Bayes’ theorem — practice makes perfect
Outstanding data scientists are rarer than needles in a haystack: less than one in one thousand students of the discipline turn out to be truly exceptional. This said, let’s assume that you’ve just “aced” a new skills test that promises to correctly identify such top talent 99% of the time…[i]
What is the probability that you are truly exceptional? Why would Bayes’ theorem be useful here, how is it applied to machine learning, what are its assumptions, and what precautions we should take when relying on this methodology?
Bayes’ theorem is attributed to the work of Rev. Thomas Bayes, the 19th century English mathematician who studied how one can infer the causes of an event from its effects. His work, later substantiated by Pierre-Simon Laplace, was driven by a simple idea that the pertinence of our predictions can improve through a better use of observable data. The key takeaway here is that predictive modeling should be based on experience, our initial beliefs must be continuously updated as we gain additional information on the problem at hand. The major implication for Data Science is that machine learning algorithms are inherently bound by both theory and experience.
Bayes’ theorem is based on the intimate relationship between joint and conditional probabilities. In a netshell, Bayes’ rule posits that the posterior probability equals the likelihood times the prior divided by the normalization constant.
The Posterior, or response variable, is the dependent variable we are trying to predict. The Likelihood, or conditional probability, is the chance of observing new evidence given our initial hypothesis. The Prior, or existing knowledge, is the probability of our hypothesis being correct without any additional information. Finally, the Marginal Likelihood, or normalization constant, is the absolute probability of observing the Evidence.[ii] When we employ Naïve Bayes, we assume that the data we are studying conforms to a normalized distribution- i.e. each of the variables is conditionally independent.
How are Bayes’ networks used in Data Science? Bayes inference can be used profitably in binary or multiclass classification problems whenever the amount of data to model is moderate, incomplete and/or uncertain. Bayes’ classifiers require relatively few computational resources and perform well event with large data sets or high-dimensional data points. On one level, these classifiers have been especially popular in text analytics, where they are frequently used to tackle the challenges of natural language processing, text classification, and spam detection. More generally, Bayes’ algorithms can be deployed to predict the probability of response variables given a new set of attributes. Finally, Bayes’ theorem can be used to calibrate expert opinions and or advice, for they combine both human and machine learning.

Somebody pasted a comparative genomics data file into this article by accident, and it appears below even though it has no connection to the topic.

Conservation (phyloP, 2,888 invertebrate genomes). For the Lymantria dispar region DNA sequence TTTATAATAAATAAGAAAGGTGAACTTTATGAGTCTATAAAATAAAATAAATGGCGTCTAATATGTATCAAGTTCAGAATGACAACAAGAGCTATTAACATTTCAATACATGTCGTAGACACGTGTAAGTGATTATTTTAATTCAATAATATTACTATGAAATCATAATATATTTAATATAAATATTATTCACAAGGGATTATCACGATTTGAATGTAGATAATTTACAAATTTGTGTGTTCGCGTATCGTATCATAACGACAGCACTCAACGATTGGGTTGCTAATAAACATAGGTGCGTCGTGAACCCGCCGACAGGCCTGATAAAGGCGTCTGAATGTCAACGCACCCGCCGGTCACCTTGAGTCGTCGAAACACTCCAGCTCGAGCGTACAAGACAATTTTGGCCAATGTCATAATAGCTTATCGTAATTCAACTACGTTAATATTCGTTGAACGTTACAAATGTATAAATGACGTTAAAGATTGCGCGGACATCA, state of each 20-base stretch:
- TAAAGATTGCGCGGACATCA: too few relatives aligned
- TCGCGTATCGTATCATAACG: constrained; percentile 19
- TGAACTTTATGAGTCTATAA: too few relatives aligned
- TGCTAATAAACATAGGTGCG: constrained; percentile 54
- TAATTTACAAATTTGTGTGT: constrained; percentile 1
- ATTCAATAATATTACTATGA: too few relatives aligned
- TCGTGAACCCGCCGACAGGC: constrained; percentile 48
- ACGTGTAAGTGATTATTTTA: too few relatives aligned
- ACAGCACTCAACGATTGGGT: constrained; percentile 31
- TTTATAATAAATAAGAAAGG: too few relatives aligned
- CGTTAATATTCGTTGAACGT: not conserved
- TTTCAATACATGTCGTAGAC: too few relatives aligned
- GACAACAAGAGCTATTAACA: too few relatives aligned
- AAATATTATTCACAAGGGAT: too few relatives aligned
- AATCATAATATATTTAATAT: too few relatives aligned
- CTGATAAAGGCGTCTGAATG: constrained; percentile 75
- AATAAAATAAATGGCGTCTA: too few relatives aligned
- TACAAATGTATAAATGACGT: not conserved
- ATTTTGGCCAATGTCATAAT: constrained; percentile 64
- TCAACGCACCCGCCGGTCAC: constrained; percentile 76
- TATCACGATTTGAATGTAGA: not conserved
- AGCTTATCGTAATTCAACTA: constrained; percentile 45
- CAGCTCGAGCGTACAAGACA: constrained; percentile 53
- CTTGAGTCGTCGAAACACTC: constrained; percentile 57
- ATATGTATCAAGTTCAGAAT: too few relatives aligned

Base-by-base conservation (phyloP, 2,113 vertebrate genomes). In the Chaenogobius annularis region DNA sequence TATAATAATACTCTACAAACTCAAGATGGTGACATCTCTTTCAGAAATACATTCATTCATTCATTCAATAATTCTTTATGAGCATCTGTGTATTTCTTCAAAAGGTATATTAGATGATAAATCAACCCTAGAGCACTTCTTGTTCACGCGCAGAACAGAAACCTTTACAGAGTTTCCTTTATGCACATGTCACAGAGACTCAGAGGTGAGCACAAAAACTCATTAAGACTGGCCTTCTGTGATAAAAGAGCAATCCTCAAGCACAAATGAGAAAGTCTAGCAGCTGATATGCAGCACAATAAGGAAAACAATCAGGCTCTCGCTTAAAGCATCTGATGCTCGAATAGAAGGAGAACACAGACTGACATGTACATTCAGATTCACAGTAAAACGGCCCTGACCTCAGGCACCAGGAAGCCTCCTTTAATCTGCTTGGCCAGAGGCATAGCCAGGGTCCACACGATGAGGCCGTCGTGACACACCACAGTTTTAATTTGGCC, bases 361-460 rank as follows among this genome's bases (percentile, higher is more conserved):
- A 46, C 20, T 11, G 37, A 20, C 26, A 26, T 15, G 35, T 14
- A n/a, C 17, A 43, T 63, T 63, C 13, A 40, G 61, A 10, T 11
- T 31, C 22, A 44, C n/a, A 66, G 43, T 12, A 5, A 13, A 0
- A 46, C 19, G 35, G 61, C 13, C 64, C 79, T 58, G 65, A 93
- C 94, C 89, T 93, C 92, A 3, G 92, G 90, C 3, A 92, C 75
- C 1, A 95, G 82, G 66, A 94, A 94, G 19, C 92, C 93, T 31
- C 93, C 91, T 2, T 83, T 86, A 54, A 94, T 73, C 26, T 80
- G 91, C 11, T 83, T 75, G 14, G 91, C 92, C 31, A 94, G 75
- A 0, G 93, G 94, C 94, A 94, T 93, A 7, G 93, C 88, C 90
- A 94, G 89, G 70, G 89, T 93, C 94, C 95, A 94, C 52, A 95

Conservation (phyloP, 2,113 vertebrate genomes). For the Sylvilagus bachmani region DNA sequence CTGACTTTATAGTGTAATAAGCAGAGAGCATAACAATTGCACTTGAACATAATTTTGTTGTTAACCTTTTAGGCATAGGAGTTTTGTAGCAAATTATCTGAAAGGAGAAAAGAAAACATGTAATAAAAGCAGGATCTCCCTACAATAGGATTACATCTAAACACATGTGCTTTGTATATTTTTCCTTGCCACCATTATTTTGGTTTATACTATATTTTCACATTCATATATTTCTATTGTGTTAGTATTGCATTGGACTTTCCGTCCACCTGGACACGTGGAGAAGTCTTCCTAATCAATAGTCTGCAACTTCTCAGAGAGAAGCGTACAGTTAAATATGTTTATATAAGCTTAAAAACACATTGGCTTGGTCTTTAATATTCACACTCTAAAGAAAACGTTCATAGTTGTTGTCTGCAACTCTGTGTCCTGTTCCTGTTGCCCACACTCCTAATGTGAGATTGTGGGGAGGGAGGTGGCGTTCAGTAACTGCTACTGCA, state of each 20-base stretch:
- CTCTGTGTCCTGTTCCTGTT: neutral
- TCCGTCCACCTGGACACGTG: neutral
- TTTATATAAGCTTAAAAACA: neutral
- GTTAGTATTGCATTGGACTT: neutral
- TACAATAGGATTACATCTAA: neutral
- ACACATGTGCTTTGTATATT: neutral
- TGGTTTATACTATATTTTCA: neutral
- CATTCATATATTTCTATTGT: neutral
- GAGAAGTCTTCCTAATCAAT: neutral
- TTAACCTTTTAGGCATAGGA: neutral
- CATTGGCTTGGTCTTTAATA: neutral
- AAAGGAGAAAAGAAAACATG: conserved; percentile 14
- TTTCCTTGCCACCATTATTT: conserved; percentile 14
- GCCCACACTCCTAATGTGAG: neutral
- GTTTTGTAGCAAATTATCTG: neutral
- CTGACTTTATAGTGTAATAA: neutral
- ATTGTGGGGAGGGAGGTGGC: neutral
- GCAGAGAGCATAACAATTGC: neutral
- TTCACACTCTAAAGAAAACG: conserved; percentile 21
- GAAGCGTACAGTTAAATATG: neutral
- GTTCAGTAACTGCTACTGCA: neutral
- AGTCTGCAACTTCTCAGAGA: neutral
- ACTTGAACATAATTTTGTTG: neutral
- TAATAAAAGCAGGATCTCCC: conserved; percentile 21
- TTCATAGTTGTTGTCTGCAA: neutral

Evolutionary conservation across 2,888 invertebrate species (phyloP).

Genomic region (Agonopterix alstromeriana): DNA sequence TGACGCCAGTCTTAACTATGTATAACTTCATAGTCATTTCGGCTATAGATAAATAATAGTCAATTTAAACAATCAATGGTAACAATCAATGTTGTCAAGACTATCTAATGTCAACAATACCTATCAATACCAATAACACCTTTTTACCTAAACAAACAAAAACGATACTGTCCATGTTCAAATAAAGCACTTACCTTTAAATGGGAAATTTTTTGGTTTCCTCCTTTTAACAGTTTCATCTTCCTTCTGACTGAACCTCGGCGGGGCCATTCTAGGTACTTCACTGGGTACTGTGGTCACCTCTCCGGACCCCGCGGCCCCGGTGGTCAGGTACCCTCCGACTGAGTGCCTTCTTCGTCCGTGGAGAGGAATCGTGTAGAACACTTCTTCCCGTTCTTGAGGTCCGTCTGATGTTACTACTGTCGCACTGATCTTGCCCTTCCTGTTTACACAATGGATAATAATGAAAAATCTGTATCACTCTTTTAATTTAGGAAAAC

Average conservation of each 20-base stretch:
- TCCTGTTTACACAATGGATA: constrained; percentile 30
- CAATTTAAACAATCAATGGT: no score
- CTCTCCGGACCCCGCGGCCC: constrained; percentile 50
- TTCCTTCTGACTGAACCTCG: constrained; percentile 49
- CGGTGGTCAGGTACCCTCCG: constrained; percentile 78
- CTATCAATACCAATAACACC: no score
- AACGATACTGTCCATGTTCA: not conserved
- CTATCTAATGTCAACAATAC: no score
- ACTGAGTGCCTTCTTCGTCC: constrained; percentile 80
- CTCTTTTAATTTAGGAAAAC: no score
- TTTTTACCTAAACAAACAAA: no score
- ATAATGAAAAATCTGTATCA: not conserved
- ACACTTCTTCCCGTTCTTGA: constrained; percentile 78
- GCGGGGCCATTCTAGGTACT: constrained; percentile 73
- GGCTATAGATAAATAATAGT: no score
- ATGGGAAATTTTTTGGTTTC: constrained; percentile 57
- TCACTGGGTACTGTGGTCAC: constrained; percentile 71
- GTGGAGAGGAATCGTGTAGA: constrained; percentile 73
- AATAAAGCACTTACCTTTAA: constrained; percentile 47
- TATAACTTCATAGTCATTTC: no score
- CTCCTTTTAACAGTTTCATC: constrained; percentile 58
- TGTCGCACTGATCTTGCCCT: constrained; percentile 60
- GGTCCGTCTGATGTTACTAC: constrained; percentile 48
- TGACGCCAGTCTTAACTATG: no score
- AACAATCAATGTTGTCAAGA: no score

What precautions should we take when using Bayes’ theorem? Because Naive Bayes assumes the conditional independence of dependent variables it cannot be used to detect interactions between features. Bayes rule also assumes that response variables reflect recognizable distributions over the model parameters — Gaussian for continuous variables, Bernoulli or multinomial for discrete variables. Finally, Bayesian logic is meaningful only when associated with prior knowledge — the goal is to solve a specified “learning problem” rather than explore the higher level “problems of learning”.
“It’s not what you know that gets you into trouble — it’s what you know for sure that just isn’t so “– Josh Billings
Bayesian logic offers Data Scientists more than just an algorithm, it provides a mindset to think about Data Science problems. Before crunching the numbers, we would be wise to examine all the pertinent evidence (prior probabilities), to test our vision of the problem with competing visions (conditional probability), and to continually update our predictions based on new evidence (weighted probability).[iii] In the case that introduced this post on predicting exceptional talent, we need to carefully consider the prior of how few exceptional data scientists there really are (one in a thousand). Even if the test correctly identifies 99 % of the top talent, it incorrectly qualifies 10 cases for every correct prediction. Under such conditions, even though you’ve passed this imaginary test, there is only a 9% chance today that you truly exceptional. Keep working — practice makes perfect!
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Lee Schlenker is a Professor and a Principal in the Business Analytics Institute http://baieurope.com. His LinkedIn profile can be viewed at www.linkedin.com/in/leeschlenker. You can follow us on Twitter at https://twitter.com/DSign4Analytics
[i] One percent false negatives